Top positive review
Naked and Vulnerable.
Reviewed in the United States on October 9, 2016
To paraphrase Mike Myers's character Dieter, this book looks at me while I am naked and calls its friends.
Is it really satire, or is it a thoughtful analysis of what's wrong with corporate America? Both! Have I done some of these things? I'm afraid so. Have any of these things advanced my career? Emphatically, no. Why do I tolerate it when others use these tricks in meetings I'm in? Because I just don't care anymore.
I suggest you buy a copy for every member of your team, ask them to memorize it, and call out numbers whenever someone uses one of the tricks. Eventually people simply announce the trick number instead of going through the pain of actually executing a trick.
Sort of like this famous parable: (see below as the review system doesn't allow links)
Maybe, just maybe, if we follow Sarah's lead, we can make corporate America great again.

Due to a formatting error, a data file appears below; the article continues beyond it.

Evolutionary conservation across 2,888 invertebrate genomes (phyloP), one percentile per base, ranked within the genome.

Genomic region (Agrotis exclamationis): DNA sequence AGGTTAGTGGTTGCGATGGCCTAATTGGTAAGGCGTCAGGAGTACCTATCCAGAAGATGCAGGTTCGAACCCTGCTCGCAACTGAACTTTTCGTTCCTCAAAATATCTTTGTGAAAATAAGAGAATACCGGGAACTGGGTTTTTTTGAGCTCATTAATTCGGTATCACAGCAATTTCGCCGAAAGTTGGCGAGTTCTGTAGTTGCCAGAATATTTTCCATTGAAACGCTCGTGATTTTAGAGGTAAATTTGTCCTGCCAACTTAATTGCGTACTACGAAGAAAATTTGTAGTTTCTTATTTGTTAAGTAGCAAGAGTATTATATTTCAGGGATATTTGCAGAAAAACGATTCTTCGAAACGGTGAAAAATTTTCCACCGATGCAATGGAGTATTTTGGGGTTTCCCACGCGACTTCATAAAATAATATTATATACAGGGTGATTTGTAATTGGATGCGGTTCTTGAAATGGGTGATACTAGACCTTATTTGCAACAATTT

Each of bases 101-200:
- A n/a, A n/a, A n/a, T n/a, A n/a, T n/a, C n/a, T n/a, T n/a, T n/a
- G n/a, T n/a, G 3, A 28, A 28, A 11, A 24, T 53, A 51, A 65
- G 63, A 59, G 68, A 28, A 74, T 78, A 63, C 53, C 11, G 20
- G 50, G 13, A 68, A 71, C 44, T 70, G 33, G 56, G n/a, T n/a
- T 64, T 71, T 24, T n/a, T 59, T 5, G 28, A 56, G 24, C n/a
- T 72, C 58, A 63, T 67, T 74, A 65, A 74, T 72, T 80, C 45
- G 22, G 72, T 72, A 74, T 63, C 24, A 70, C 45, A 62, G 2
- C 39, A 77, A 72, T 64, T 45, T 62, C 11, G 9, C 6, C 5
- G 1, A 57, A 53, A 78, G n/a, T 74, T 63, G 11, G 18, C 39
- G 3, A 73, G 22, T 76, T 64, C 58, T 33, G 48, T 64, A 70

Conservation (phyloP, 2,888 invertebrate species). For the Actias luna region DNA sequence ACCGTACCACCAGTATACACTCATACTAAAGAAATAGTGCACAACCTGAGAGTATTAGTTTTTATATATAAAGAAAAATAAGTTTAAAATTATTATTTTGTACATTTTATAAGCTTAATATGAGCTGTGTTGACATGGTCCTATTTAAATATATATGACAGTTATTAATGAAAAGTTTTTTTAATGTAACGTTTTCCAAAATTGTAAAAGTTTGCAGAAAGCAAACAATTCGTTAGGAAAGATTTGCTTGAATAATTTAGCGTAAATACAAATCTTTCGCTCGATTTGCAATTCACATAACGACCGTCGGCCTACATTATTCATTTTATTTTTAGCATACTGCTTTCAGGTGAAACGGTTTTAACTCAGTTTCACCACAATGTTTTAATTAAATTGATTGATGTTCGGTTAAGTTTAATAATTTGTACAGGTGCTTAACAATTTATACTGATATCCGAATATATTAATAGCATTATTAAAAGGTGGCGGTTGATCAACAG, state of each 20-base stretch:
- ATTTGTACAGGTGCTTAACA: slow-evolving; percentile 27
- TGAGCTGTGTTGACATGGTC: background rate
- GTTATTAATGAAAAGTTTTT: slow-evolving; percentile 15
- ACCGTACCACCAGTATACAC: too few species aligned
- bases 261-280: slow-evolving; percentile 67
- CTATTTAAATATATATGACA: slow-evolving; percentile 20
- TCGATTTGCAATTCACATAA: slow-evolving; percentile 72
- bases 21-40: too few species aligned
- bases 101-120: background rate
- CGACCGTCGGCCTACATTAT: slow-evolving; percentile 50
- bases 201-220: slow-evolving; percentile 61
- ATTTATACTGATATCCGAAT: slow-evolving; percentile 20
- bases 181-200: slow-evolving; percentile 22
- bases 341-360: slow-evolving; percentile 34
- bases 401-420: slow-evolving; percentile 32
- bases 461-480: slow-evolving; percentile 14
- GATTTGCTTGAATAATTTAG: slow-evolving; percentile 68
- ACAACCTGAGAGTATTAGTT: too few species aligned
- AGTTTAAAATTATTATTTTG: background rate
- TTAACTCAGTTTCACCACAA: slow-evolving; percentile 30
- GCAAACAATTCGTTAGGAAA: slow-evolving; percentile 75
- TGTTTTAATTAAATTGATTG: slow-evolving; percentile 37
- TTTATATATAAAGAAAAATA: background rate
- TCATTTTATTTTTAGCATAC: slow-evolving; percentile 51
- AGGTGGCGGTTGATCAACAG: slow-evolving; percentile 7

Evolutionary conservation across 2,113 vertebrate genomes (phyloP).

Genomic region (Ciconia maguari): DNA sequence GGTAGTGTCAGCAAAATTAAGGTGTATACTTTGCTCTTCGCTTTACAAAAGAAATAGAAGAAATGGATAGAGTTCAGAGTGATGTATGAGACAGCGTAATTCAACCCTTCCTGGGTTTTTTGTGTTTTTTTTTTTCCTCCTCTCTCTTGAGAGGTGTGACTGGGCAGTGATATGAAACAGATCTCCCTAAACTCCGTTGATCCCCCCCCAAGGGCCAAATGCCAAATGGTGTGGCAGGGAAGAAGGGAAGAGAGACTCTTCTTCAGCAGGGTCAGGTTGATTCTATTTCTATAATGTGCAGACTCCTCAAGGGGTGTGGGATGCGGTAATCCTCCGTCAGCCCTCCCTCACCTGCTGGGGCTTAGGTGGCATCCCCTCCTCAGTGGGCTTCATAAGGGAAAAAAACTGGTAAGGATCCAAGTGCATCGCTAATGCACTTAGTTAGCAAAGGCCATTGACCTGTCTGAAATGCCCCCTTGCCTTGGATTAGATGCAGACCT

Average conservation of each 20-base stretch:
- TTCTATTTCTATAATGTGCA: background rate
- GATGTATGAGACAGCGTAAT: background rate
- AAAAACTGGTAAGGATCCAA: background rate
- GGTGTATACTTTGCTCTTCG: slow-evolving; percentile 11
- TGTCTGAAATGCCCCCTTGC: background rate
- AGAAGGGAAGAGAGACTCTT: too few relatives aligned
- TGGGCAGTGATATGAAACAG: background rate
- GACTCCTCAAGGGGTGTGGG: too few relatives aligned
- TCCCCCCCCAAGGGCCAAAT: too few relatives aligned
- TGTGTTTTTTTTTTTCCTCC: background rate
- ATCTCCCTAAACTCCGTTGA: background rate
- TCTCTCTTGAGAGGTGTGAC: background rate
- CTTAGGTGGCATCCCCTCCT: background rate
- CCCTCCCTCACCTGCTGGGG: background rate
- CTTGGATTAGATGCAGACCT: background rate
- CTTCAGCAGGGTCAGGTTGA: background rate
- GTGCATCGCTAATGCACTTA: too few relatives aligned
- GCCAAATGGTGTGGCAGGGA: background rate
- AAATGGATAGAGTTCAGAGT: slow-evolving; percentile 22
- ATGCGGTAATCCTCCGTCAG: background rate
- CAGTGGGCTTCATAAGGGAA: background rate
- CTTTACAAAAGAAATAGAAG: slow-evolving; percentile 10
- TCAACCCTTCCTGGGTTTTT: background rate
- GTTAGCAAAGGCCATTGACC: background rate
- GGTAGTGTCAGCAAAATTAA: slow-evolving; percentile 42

A man is sent to prison for the first time. At night, the lights in the cell block are turned off, and his cellmate goes over to the bars and yells, "Number twelve!" The whole cell block breaks out laughing. A few minutes later, somebody else in the cell block yells, "Number four!" Again, the whole cell bloock breaks out laughing.
The new guy asks his cellmate what's going on. "Well," says the older prisoner, "we've all been in this here prison for so long, we all know the same jokes. So we just yell out the number instead of saying the whole joke."
So the new guy walks up to the bars and yells, "Number six!" There was dead silence in the cell block. He asks the older prisoner, "What's wrong? Why didn't I get any laughs?"
"Well," said the older man, "sometimes it's not the joke, but how you tell it."